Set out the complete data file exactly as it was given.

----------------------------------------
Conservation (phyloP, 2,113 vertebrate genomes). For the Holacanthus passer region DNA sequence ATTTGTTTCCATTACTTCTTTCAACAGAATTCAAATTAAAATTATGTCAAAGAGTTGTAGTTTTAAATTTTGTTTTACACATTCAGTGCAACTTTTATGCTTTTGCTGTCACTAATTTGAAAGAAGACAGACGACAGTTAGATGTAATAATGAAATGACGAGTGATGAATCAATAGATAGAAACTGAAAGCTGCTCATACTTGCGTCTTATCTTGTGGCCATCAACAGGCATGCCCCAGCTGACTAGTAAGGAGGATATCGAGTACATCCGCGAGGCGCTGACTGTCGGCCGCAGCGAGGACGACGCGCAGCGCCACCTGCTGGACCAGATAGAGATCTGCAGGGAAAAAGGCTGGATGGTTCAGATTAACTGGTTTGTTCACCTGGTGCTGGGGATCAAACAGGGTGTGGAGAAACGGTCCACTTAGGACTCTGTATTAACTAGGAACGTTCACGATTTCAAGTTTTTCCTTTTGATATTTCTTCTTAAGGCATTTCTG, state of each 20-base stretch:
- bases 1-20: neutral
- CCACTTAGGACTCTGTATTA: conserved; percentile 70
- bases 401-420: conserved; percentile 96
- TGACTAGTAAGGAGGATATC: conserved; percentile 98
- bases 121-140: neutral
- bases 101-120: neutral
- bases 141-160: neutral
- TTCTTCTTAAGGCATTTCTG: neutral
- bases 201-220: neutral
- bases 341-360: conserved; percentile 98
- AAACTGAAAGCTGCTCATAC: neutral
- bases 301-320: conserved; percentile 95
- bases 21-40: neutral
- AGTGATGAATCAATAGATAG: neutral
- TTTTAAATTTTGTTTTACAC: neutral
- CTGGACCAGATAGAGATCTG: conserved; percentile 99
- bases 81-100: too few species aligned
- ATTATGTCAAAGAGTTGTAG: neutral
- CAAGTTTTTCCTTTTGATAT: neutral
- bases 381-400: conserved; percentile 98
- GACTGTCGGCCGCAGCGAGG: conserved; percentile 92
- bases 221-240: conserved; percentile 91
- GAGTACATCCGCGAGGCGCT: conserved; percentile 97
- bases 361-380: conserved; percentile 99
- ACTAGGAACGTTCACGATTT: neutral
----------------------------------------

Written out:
Conservation (phyloP, 2,113 vertebrate genomes). For the Holacanthus passer region DNA sequence ATTTGTTTCCATTACTTCTTTCAACAGAATTCAAATTAAAATTATGTCAAAGAGTTGTAGTTTTAAATTTTGTTTTACACATTCAGTGCAACTTTTATGCTTTTGCTGTCACTAATTTGAAAGAAGACAGACGACAGTTAGATGTAATAATGAAATGACGAGTGATGAATCAATAGATAGAAACTGAAAGCTGCTCATACTTGCGTCTTATCTTGTGGCCATCAACAGGCATGCCCCAGCTGACTAGTAAGGAGGATATCGAGTACATCCGCGAGGCGCTGACTGTCGGCCGCAGCGAGGACGACGCGCAGCGCCACCTGCTGGACCAGATAGAGATCTGCAGGGAAAAAGGCTGGATGGTTCAGATTAACTGGTTTGTTCACCTGGTGCTGGGGATCAAACAGGGTGTGGAGAAACGGTCCACTTAGGACTCTGTATTAACTAGGAACGTTCACGATTTCAAGTTTTTCCTTTTGATATTTCTTCTTAAGGCATTTCTG, state of each 20-base stretch:
- bases 1-20: neutral
- CCACTTAGGACTCTGTATTA: conserved; percentile 70
- bases 401-420: conserved; percentile 96
- TGACTAGTAAGGAGGATATC: conserved; percentile 98
- bases 121-140: neutral
- bases 101-120: neutral
- bases 141-160: neutral
- TTCTTCTTAAGGCATTTCTG: neutral
- bases 201-220: neutral
- bases 341-360: conserved; percentile 98
- AAACTGAAAGCTGCTCATAC: neutral
- bases 301-320: conserved; percentile 95
- bases 21-40: neutral
- AGTGATGAATCAATAGATAG: neutral
- TTTTAAATTTTGTTTTACAC: neutral
- CTGGACCAGATAGAGATCTG: conserved; percentile 99
- bases 81-100: too few species aligned
- ATTATGTCAAAGAGTTGTAG: neutral
- CAAGTTTTTCCTTTTGATAT: neutral
- bases 381-400: conserved; percentile 98
- GACTGTCGGCCGCAGCGAGG: conserved; percentile 92
- bases 221-240: conserved; percentile 91
- GAGTACATCCGCGAGGCGCT: conserved; percentile 97
- bases 361-380: conserved; percentile 99
- ACTAGGAACGTTCACGATTT: neutral